As COVID-19 fears ease slightly in the U.S., conditions remain unstable in Wuhan where more than 1700 healthcare workers have been infected.
As coronavirus concerns, now officially COVID-19 according to the World Health Organization, seem to have lessened in the United States in the wake of a serious flu season, things are no better in Wuhan, China, where a hospital director succumbed to the disease after spending the past several weeks dedicating himself to its eradication.
Liu Zimhing, 51, passed away Tuesday morning after “all-out rescue efforts failed,” to save him, state broadcaster CCTV reported. The director of Wuchang Hospital in Wuhan, is at least the seventh of the more than 1,700 infected health workers to die of the disease, officially known as COVID-19, The Associated Press reports.
As of Tuesday morning, the disease had killed at least 1,874 people, all but five of them in mainland China. Health workers in China have been one of the hardest-hit groups, working long hours and often without enough assistance.
The city of Wuhan remains in near-total lockdown as protective gear for medical personnel reaches shorter and shorter supply. Meanwhile, the CDC has set up five laboratories through the United States where people with flu-like symptoms can be tested for the virus if their results (for the flu) are negative. Meanwhile, scientists are doubling down on efforts to create a vaccine.
It is recommended that healthcare personnel caring for patients that have been diagnosed with, exposed to or who are at high risk for contracting COVID-19 should follow CDC guidelines for infection prevention and control (IPC):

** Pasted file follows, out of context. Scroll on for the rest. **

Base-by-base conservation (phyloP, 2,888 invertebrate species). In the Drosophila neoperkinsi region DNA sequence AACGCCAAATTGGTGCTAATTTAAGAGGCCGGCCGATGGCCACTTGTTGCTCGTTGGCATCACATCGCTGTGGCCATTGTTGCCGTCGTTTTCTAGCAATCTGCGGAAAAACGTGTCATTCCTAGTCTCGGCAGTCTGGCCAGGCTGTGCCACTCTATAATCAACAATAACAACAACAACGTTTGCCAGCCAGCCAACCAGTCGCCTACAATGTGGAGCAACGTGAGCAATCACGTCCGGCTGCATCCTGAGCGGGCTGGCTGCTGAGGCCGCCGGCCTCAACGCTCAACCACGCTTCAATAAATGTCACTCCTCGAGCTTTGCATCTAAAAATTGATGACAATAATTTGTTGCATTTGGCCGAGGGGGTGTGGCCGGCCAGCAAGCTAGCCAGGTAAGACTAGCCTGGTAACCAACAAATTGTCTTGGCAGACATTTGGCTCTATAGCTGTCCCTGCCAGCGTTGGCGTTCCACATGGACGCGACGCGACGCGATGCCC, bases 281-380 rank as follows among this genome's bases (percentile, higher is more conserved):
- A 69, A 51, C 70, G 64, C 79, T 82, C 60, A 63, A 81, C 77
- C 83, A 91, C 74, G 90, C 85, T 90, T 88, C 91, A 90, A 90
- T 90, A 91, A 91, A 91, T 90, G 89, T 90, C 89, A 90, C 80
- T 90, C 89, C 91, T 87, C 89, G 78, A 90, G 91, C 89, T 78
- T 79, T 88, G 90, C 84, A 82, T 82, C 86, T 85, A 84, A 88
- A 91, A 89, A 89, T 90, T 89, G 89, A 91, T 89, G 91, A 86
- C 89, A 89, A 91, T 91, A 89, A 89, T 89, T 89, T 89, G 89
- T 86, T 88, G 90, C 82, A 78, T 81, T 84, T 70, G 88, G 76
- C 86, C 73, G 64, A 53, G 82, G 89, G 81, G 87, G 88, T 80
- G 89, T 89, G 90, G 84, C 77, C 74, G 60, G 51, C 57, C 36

CDC recommendations are as follows:
- Assess and triage patients with acute respiratory symptoms and risk factors for COVID-19 to minimize chances of exposure, including placing a facemask on the patient and isolating them in an Airborne Infection Isolation Room (AIIR), if available
- Use Standard Precautions, Contact Precautions, and Airborne Precautions and eye protection when caring for patients with confirmed or possible COVID-19
- Perform hand hygiene with alcohol-based hand rub before and after all patient contact, contact with potentially infectious material, and before putting on and upon removal of PPE, including gloves. Use soap and water if hands are visibly soiled
- Practice how to properly don, use, and doff PPEpdf icon in a manner to prevent self-contamination
- Perform aerosol-generating procedures, including the collection of diagnostic respiratory specimens, in an AIIR, while following appropriate IPC practices, including use of appropriate PPE
Below are additional CDC resource links regarding the care and prevention of COVID-19. Be sure to check with the CDC for new information frequently. More is learned about the virus almost daily and guidelines will likely continue to evolve.
More about the virus: https://www.cdc.gov/coronavirus/2019-ncov/about/index.html
For additional recommendations regarding infection control: https://www.cdc.gov/coronavirus/2019-nCoV/hcp/infection-control.html
For CDC resources including checklists: https://www.cdc.gov/coronavirus/2019-ncov/hcp/preparedness-checklists.html
For emergency medical service guidelines: https://www.cdc.gov/coronavirus/2019-ncov/hcp/guidance-for-ems.html
For guidance on patient management: https://www.cdc.gov/coronavirus/2019-ncov/hcp/clinical-guidance-management-patients.html
SOURCE: CBS News, CDC